Nifty Midcap Index has given a CAGR of 15.33 per cent in the last 15 years which implies a 6.37 times growth in your invested amount, why haven’t investors seen these real returns in their portfolios?
Can India democratise successful investing?
Can we create a generation of better investors? Is customised financial advice possible regardless of location or investment threshold?
Mutual Funds, which is the right investment vehicle for the masses, has failed to attract as many investors as they should have. Unfortunately, the number of investors in speculative gaming platforms and cryptocurrencies is 3-4 times higher than the number of mutual fund investors in the country. Most stakeholders focus on promoting “asset allocation” and “market-beating returns” or “alpha”, rather than a goal-centric investing mindset. These concepts are typically favoured by investors who have already made money in the past or have inherited it and are now looking to generate income from their corpus while managing risks. However, this mindset applies to less than 0.5% of the entire population of the country.
Who misses out? The entire middle class, lock stock and barrel. For a product that takes pride in being right for everyone, this is extremely unfortunate. Mutual funds provide a perfect platform for wealth creation. It is an asset class that is professionally managed, transparent, low-cost, and customisable based on risk. It is strongly regulated and has the potential to create wealth by beating inflation 2-3 times over in the long run. The middle class has significant aspirations and objectives, and they are willing to sacrifice their present to save small amounts for a better future. They are not focused on outperforming the market but rather on achieving their goals. Good returns are a result of proper investment processes and behaviour. Pursuing high returns is like putting the cart before the horse.
A recent industry report by SEBI revealed that less than 3 per cent of investors continued investing after 5 years. Shockingly, 73 per cent of investors could not continue their investments for even 2 years. As per a study conducted by JP Morgan on US investors between 2001 and 2020, the S&P 500 provided an annualised return of 7.5 per cent. However, the average investor was only able to achieve a return of 2.9 per cent during this same period. The study showed that the primary reason for this significant loss of returns was due to the inability of investors to remain invested. Regrettably, most of the advice provided to the general public is geared towards selling rather than aiding investors in achieving better returns. Individuals are often seeking investments that generate the highest possible past returns, but there is little guidance provided on managing volatility, constructing resilience, and capitalising on compounding by staying invested.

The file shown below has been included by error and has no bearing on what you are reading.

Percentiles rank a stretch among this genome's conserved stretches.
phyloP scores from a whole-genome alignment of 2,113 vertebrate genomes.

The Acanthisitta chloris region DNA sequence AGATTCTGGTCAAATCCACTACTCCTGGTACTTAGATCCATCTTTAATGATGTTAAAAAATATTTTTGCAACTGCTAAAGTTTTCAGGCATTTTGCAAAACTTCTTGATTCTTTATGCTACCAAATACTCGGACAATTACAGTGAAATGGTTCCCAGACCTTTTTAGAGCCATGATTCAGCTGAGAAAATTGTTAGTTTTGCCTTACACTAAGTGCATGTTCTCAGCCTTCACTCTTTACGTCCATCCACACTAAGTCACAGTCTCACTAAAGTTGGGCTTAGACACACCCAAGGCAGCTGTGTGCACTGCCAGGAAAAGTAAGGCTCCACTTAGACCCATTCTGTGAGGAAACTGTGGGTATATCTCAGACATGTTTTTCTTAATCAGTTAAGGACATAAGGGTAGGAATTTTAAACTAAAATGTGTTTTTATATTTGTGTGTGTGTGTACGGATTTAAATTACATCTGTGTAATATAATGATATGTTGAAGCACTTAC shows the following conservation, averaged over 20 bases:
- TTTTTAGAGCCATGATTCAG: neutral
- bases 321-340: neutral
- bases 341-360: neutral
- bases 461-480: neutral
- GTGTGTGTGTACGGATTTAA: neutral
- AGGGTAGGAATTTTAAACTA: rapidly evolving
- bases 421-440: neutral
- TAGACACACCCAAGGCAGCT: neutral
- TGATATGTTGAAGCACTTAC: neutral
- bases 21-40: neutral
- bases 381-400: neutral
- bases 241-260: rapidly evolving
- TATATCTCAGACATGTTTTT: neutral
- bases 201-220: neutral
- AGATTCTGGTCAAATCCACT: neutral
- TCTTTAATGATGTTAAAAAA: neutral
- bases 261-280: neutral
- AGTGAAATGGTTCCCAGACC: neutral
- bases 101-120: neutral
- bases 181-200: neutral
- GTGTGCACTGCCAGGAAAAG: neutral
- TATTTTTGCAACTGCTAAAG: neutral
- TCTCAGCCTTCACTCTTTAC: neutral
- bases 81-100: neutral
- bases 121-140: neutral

Many scalable business models that had the potential to participate in financial inclusion have failed to do so, mostly because they were focused on acquiring new clients at any cost. To do so, they often showcased short-term returns and fueled greed to increase their customer count. New investors often fall into the recommendation trap where investment products are positioned before the assessment of people’s needs. Customisation is often not taken into consideration, and greed is exaggerated while risk is underplayed. This creates a false impression that wealth creation is super easy and can lead to poor investment decisions.
Unfortunately, there are very few investing platforms and experts in the country who cater to the needs of the general public. Most of them are busy serving high-net-worth individuals (HNIs) while the majority of people don’t have access to the right advice and end up being sold unsuitable products such as insurance, which are marketed as investments.
This lack of personalised advice, tailored specifically to the investor, is the root cause of the discrepancy between investor returns and investment returns.
The key factor behind great returns are not primarily the selection of funds, but the ability to remain invested. Investing resilience is built on strong beliefs, processes, discipline, joint decision-making with expert guidance and setting the right expectations. However, there are very few business models that allow for such resilience to be developed. The bottom-line is don’t let anyone take away your investment returns. Follow a robust investment process, set clear goals, build resilience to market fluctuations, seek help from an expert, and remain invested. Creating wealth is not as easy as it may seem. If it were, simply searching the internet for the top-performing fund would have made us all millionaires!
(The writers is CEO, FinEdge)